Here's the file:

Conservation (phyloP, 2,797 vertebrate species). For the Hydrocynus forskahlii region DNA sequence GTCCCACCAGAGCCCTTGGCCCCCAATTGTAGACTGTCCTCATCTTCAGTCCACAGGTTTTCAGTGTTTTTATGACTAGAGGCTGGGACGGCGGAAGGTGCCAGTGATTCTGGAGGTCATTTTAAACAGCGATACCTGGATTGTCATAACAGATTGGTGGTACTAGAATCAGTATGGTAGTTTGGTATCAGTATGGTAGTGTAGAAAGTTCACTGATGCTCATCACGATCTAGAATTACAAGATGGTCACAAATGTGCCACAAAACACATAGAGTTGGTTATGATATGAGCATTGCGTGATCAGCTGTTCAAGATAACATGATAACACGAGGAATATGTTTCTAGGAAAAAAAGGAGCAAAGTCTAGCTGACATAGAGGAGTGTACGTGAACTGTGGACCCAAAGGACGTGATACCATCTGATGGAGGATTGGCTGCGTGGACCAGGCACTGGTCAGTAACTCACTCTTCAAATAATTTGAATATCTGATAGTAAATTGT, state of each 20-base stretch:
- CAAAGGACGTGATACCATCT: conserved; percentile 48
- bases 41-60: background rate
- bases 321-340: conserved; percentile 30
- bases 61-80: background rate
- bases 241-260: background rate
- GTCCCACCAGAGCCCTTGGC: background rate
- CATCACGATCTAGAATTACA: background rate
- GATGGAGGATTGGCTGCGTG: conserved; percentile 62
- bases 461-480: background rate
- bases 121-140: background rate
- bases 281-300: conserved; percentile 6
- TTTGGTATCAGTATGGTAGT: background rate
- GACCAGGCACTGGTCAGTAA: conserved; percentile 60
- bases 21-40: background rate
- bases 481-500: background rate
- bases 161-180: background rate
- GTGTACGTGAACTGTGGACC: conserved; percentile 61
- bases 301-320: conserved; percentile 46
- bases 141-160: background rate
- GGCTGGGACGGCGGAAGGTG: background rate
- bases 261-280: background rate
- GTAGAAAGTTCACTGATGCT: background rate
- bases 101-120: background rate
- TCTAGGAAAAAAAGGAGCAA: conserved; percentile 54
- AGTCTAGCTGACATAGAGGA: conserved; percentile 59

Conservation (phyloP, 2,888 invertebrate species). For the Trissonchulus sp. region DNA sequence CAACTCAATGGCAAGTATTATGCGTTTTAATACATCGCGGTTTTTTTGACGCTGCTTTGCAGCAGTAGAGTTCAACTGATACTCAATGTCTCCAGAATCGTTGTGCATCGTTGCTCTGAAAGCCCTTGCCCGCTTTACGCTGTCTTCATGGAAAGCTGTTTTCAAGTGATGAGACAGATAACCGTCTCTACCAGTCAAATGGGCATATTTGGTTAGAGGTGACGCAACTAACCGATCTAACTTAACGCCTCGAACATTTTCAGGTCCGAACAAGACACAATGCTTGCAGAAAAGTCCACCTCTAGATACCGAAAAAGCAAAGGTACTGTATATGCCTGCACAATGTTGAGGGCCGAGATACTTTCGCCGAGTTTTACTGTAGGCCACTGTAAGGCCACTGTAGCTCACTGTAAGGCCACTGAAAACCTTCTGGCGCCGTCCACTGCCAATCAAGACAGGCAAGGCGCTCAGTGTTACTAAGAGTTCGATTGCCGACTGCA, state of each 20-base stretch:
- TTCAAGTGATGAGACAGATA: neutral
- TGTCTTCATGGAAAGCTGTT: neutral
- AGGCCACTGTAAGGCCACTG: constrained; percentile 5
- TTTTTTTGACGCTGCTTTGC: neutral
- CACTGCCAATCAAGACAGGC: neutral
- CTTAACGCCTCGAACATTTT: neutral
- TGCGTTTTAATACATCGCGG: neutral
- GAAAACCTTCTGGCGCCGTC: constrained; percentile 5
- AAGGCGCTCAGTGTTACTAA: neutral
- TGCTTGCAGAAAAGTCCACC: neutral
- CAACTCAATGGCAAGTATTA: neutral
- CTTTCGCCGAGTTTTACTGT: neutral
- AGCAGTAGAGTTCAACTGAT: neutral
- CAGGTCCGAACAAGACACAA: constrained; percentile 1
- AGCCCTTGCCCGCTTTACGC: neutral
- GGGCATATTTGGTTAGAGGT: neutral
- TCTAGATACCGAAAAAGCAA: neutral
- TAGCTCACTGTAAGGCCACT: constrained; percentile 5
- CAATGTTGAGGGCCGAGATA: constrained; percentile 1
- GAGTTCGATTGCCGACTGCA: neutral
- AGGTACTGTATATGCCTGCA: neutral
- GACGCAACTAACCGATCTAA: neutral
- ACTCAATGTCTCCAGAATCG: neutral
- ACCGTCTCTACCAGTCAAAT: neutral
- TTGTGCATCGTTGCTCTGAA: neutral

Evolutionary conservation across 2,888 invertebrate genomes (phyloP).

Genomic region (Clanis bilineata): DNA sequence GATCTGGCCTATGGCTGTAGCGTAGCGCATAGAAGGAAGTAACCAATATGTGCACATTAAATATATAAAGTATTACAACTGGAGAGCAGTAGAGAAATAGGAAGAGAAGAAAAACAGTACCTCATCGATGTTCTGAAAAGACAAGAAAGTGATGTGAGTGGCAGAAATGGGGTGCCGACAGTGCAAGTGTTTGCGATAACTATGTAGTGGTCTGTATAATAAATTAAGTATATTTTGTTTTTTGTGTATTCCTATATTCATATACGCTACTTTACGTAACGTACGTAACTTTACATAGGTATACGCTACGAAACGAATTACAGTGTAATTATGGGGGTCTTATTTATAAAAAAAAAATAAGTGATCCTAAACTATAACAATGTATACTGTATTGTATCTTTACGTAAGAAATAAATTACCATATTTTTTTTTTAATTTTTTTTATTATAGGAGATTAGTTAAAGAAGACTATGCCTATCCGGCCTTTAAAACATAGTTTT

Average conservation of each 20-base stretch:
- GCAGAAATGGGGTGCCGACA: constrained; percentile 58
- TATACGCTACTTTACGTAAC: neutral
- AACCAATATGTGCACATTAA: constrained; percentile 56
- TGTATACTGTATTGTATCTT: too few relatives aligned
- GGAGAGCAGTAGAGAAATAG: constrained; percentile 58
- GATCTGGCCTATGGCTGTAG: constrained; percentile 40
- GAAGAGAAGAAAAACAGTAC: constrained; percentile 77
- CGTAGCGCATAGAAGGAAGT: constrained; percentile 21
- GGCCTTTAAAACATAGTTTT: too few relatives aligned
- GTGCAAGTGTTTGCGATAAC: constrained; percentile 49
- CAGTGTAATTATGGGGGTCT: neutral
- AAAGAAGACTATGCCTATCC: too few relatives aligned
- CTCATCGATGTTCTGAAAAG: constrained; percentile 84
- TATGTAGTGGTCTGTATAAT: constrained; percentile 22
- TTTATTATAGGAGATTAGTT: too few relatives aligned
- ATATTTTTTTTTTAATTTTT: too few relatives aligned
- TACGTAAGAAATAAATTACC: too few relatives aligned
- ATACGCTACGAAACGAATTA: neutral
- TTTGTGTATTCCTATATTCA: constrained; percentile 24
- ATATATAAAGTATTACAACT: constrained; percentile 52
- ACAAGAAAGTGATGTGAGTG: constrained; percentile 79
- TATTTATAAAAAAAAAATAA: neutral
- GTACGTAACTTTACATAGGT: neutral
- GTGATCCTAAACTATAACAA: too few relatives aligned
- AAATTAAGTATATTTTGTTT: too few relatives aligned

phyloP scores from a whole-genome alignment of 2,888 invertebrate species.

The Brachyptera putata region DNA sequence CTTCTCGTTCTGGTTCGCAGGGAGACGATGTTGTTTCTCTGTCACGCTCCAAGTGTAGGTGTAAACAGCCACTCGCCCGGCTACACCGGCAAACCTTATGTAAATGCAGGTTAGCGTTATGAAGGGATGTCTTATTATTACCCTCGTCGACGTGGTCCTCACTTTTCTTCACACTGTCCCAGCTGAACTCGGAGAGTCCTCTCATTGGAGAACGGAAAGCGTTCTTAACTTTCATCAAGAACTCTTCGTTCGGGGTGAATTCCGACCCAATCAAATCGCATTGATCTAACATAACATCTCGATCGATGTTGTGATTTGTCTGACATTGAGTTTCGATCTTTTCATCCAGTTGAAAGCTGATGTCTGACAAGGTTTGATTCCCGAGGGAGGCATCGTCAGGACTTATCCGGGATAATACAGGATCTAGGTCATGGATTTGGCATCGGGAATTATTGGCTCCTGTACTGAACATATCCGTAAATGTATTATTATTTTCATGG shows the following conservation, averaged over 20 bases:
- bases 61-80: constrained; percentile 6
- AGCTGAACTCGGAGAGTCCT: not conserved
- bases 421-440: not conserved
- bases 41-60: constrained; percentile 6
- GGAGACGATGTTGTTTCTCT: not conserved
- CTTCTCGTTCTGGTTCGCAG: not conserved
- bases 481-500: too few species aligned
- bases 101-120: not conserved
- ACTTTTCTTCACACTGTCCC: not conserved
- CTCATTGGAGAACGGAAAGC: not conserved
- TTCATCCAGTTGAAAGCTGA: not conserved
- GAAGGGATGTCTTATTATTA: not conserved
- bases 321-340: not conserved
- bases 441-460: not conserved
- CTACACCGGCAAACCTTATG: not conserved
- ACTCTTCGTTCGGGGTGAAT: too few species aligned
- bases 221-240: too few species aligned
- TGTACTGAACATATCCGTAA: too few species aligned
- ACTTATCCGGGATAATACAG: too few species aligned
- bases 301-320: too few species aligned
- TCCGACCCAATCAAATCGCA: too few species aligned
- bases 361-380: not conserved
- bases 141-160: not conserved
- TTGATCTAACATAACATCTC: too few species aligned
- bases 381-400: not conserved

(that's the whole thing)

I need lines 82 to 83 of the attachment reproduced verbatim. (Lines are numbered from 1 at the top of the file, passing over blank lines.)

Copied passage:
The Brachyptera putata region DNA sequence CTTCTCGTTCTGGTTCGCAGGGAGACGATGTTGTTTCTCTGTCACGCTCCAAGTGTAGGTGTAAACAGCCACTCGCCCGGCTACACCGGCAAACCTTATGTAAATGCAGGTTAGCGTTATGAAGGGATGTCTTATTATTACCCTCGTCGACGTGGTCCTCACTTTTCTTCACACTGTCCCAGCTGAACTCGGAGAGTCCTCTCATTGGAGAACGGAAAGCGTTCTTAACTTTCATCAAGAACTCTTCGTTCGGGGTGAATTCCGACCCAATCAAATCGCATTGATCTAACATAACATCTCGATCGATGTTGTGATTTGTCTGACATTGAGTTTCGATCTTTTCATCCAGTTGAAAGCTGATGTCTGACAAGGTTTGATTCCCGAGGGAGGCATCGTCAGGACTTATCCGGGATAATACAGGATCTAGGTCATGGATTTGGCATCGGGAATTATTGGCTCCTGTACTGAACATATCCGTAAATGTATTATTATTTTCATGG shows the following conservation, averaged over 20 bases:
- bases 61-80: constrained; percentile 6